Navotas fishers plead for permanent ban on reclamation
MANILA, Philippines—Navotas fishermen, a militant fisherfolk group, environmentalists, and activists are pressing President Ferdinand “Bongbong” Marcos Jr. to issue immediately an executive order or back legislation that stops and forbids all reclamation projects in Manila Bay.
Manila Bay, a center of biodiversity that spans 199,400 hectares with a coastline that runs through the provinces of Cavite, Bulacan, and Bataan and the Metro Manila cities of Pasay, Manila, Malabon, and Navotas, remains in constant threat of ecological ruin following the suspension of reclamation projects, according to environmental groups and advocates.
Earlier this month, Environment Secretary Maria Antonia Yulo-Loyzaga announced that all 22 reclamation projects in Manila Bay are suspended. This came after Marcos Jr.’s pronouncement that all but one reclamation project was suspended—a decision that various groups and civil society organizations welcomed.
However, the fisherfolk group Pambansang Lakas ng Kilusang Mamamalakaya ng Pilipinas (Pamalakaya) stressed that in a recent budget hearing, the environment department admitted that the government had not issued an official suspension order on the reclamation projects.
“Fishers won’t find solace as long as reclamation vessels that are causing immense harm to our livelihood remain on our shores,” said Pamalakaya vice chair Ronnel Arambulo.
“What we need is an assurance that these destructive projects will permanently come to a stop,” he said.
Arambulo also emphasized that Marcos Jr. should solidify his verbal order by issuing an executive order to terminate all ongoing reclamation projects in Manila Bay.
“Furthermore, we urge him to certify the House bill declaring the area as a ‘reclamation-free zone’ as urgent,” said Arambulo.
“We also reiterate our call to DENR Secretary Yulo-Loyzaga to immediately revoke the environmental permits it has granted to 22 destructive reclamation and dredging projects in Manila Bay,” he added.
Last week, Pamalakaya reported the presence of vessels engaged in dredging off the shores of Rosario, Noveleta, Tanza, and Naic in Cavite despite the government’s suspension of all reclamation projects in Manila Bay.
Navotas reclamation projects
Data gathered from the Philippine Reclamation Authority (PRA) showed that two of the reclamation projects in Manila Bay are located in Navotas City.
One is the proposed 15.62-hectare Rehabilitation of Navotas Fish Port Complex Project, which was still prequalified before the President’s verbal suspension order and under application stage status.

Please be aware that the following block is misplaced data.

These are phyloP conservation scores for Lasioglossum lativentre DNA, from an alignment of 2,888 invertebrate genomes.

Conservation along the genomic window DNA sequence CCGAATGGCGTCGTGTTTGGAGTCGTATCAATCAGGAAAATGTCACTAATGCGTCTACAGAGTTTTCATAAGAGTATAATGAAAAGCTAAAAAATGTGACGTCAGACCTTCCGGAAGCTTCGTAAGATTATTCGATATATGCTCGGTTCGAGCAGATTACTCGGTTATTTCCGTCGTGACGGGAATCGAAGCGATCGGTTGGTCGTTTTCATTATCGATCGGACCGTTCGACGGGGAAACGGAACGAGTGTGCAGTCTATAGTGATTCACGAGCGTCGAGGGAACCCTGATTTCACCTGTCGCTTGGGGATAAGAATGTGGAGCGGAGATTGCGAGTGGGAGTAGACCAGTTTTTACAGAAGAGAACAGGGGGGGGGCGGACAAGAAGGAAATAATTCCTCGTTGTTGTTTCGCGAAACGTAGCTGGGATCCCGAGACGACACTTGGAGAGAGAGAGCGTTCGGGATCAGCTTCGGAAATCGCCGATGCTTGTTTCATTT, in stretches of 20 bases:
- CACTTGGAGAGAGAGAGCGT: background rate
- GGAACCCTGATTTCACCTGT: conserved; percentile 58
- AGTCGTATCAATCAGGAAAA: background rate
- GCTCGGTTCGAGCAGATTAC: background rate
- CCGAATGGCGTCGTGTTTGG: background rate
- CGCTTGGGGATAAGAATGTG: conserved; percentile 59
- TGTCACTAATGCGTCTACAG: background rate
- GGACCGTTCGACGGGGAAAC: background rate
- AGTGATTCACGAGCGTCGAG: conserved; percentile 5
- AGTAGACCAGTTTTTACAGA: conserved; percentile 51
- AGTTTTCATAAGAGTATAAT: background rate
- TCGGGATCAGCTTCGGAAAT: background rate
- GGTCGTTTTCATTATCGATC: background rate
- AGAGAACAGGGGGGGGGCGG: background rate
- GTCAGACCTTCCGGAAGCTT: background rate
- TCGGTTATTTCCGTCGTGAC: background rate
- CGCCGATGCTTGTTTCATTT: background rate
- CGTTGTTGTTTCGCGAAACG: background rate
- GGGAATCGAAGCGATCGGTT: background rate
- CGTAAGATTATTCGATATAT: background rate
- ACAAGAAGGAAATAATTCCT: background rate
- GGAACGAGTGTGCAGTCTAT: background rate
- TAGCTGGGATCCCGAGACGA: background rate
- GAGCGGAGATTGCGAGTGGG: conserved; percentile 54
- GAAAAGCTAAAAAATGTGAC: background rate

The other one is the Navotas Coastal Bay Reclamation Project, a 650-hectare proposed by food and beverage giant San Miguel Corp. in collaboration with the city’s local government.
As of last May, the project was among the reclamation projects already issued permits by the PRA.
A video shared by Rep. Toby Tiangco last year detailed the project, dubbed as the “Southern Gateway to the Manila International Airport”, as host to at least 3,480 socialized housing units, which would make it the “biggest housing project” in the city.
The project includes plans for residential condominiums, open spaces, parks, public facilities, commercial areas, tricycle and pedicab terminals, and an organized vendor area.
The video also claimed that there will be no existing houses that will be affected by the project.
However, Pamalakaya previously stated that the Navotas Coastal Bay Reclamation Project threatens the livelihoods of more than 1,000 fishermen, fish workers, and operators of fishing structures.
“In the country’s fishing capital, thousands of small fisherfolk and fish workers are at the risk of losing their livelihood courtesy of the ongoing dismantling of fishing structures and mussel farms for reclamation,” Arambulo said.
“One can only imagine the extent of the damage to local fisheries production if these productive fishing structures would entirely vanish,” he added.
In September last year, the group appealed to the DENR for an “immediate on-site investigation” into dismantling mussel farms and stationary fish traps for the project.
Pamalakaya stressed that the city planned to dismantle over 200 mussel farms and other fishing structures, which, in turn, will affect at least 1,000 small fisherfolk and owners of stationary fish traps and mussel farms.
Arambulo said for members of Pamalakaya, income has plummeted by at least 80 percent already since the project started.
He added that since September last year, the local government has been forcing the dismantling of mussel farms and fishing traps.